The People of Ljubljana!
‘And now with some pleasure I find that it’s seven; and must cook dinner. Haddock and sausage meat. I think it is true that one gains a certain hold on sausage and haddock by writing them down.’ These were the last words Virginia Woolf wrote in her diary on 8 March 1941, before she filled her pockets with stones and stepped into the river. It seems that even Virginia Woolf was unable to ‘write’ certain things; obviously there are things which simply cannot be captured in conceptual nets, theorised, thought about - not at the moment, at least, when they strike. And death - our own or someone else’s, planned or not planned - certainly belongs among these.
A good hundred years earlier (literary history tells us the exact date also in this case: 29 December 1819), at the other side of Europe, far away from the dullness of England and in none other city than sunlit Milan, the thought that it is possible to ‘deal with’ things by writing them down came to the mind of Henri Beyle, still young from today’s point of view, and who, under the name of Stendhal, had only published one work, not at all his best, by that time. However, in that distant December there was no question of fish and sausages and death, as in the case of Virginia Woolf, but of the writer’s strong and unfulfilled love for Lady Mathilda Dembowska. That was the time when Stendhal took off his soldier’s uniform for the second time, and came to live in Milan. Being short and fat and wearing a beard which looked as if it had been glued onto his flat face, he looked rather like one of Snow White’s dwarfs. His trump cards, however, were distinct: the sharpness of his mind and the power of his words opened the doors of the Milan salons to him where he fostered conversation, collected material for his writings on music and painting, and chassait le bonheur, until one day, like a bolt from the blue, he was struck by a passionate love for Mathilda: beautiful, clever, dedicated to the national cause, the mother of two not particularly young sons. The lounge lizard turned into a notorious fool: he made one faux pas after another. But when his friends hinted that he had a good chance with the Lady, things turned around. Stendhal was desolate, he wrote letters giving lengthy explanations of his pure intentions. No, it had never occurred to him to threaten the good name of the Lady; anything that seemed at all indelicate was nothing but the expression of the hearty wish of a melancholic lover longing to be near his beloved. The Lady, however, did not change her mind. She restricted his visits to two a month, and she permitted him to write to her only under the strict condition that his letters showed no traces of love, and that his feelings for her were never even mentioned. Stendhal embarked on the romantic myth outlined by Barthes: by describing/writing down his love he wished to create an eternal work. He wrote the first drafts for a novel in which he aimed to recount his drama; he altered the names and changed Milan to Bologna. But after four hours he stopped, partly because he knew, of course, that such a novel à clef would only enhance the embarrassment of Lady Mathilda, and partly because he was undoubtedly aware of the ‘illusion of expressiveness’ or rather because he could no longer make pretences about the effects of language, that, for example, the word ‘suffering’ does not convey any suffering, and ‘by using it we do not express a thing, what is more, we very soon become angry (not to mention seeming a fool)’ (Barthes). He needed only four hours to discover what most writers never understand: that the self cannot write its own love story, that only a third party can write about the two of us. Thus he kept the role of the third one for later; he became the third one, ‘this outward, mythical story’, and wrote novels with which we are all familiar. But with that stroke of brilliance which hit him on 29 December 1819, he finished with his own love story by turning it into a scientific argument1; he dissected his own unfulfilled love, cut it up and divided it, classified it in chapters and sub-chapters, arranged it in points and constantly appended new examples. It seems likely that his work brought him some consolation, while his Lady took it - and not, after all, without reason - for revenge. A reputed Frenchman once made a statement which today has become a topos: ‘Il n’y a que des rencontres manqués.’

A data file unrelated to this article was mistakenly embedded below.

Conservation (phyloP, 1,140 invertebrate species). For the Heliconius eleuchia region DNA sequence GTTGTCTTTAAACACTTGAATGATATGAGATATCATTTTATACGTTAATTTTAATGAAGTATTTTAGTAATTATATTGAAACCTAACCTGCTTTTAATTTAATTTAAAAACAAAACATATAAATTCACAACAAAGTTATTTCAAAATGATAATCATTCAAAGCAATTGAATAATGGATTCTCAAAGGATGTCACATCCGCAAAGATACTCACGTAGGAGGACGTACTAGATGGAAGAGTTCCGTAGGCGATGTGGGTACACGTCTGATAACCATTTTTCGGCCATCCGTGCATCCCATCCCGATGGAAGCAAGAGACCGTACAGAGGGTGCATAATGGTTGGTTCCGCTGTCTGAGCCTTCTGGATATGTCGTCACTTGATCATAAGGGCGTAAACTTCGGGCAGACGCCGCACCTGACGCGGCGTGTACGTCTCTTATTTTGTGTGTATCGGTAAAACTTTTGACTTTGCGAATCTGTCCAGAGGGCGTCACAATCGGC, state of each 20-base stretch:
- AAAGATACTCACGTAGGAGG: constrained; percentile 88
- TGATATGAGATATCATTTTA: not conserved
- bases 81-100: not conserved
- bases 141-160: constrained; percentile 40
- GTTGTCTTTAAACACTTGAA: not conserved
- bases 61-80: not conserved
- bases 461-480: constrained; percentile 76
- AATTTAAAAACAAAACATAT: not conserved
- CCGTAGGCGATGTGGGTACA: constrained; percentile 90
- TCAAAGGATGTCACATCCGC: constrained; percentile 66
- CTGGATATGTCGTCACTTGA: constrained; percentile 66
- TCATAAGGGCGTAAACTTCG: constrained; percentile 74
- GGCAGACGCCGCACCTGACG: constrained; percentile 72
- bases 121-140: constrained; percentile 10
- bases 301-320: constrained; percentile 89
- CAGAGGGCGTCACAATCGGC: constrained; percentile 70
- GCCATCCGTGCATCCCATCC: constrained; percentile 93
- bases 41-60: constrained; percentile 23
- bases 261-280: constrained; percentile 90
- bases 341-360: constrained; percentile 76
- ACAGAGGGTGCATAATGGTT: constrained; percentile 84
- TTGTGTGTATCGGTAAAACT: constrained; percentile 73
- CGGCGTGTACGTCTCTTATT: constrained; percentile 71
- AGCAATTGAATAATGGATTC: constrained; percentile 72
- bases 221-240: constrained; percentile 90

Poetry (literature) is the art of time - but that is precisely why it cannot capture the moment. Painting, the art of space, belongs entirely to the moment. It cannot capture time, but it can respect it. One can always insert one more sketch between two existing comic strip sketches: what could have happened in between? The cadence of Zvezda and Odeon’s images was defined by the turns of the phases of the Moon - or is it perhaps that the monthly comic strip dictated city time?
(translation B. C.)
1Recently a twenty-three year old Englishman of Swiss descent and educated at Cambridge made two textual amalgams on the same subject, combining novel, essay, scientific argument, and more. In view of the number of copies sold and the numerous translations he clearly captured the spirit of the moment, the time being such a tricky one.
The works mentioned in the text:
Virginia Woolf, A Writer’s Diary, The Hogarth Press, London, 1953.
Stendhal, De l’amour, Gallimard, Paris, 1959.
Roland Barthes, Fragments d’un discours amoureux, Seuil, Paris, 1977.
Alain de Botton, Essays in Love, Macmillan, London, 1993.
Alain de Botton, The Romantic Movement. Sex, Shopping and the Novel, Macmillan, London, 1994.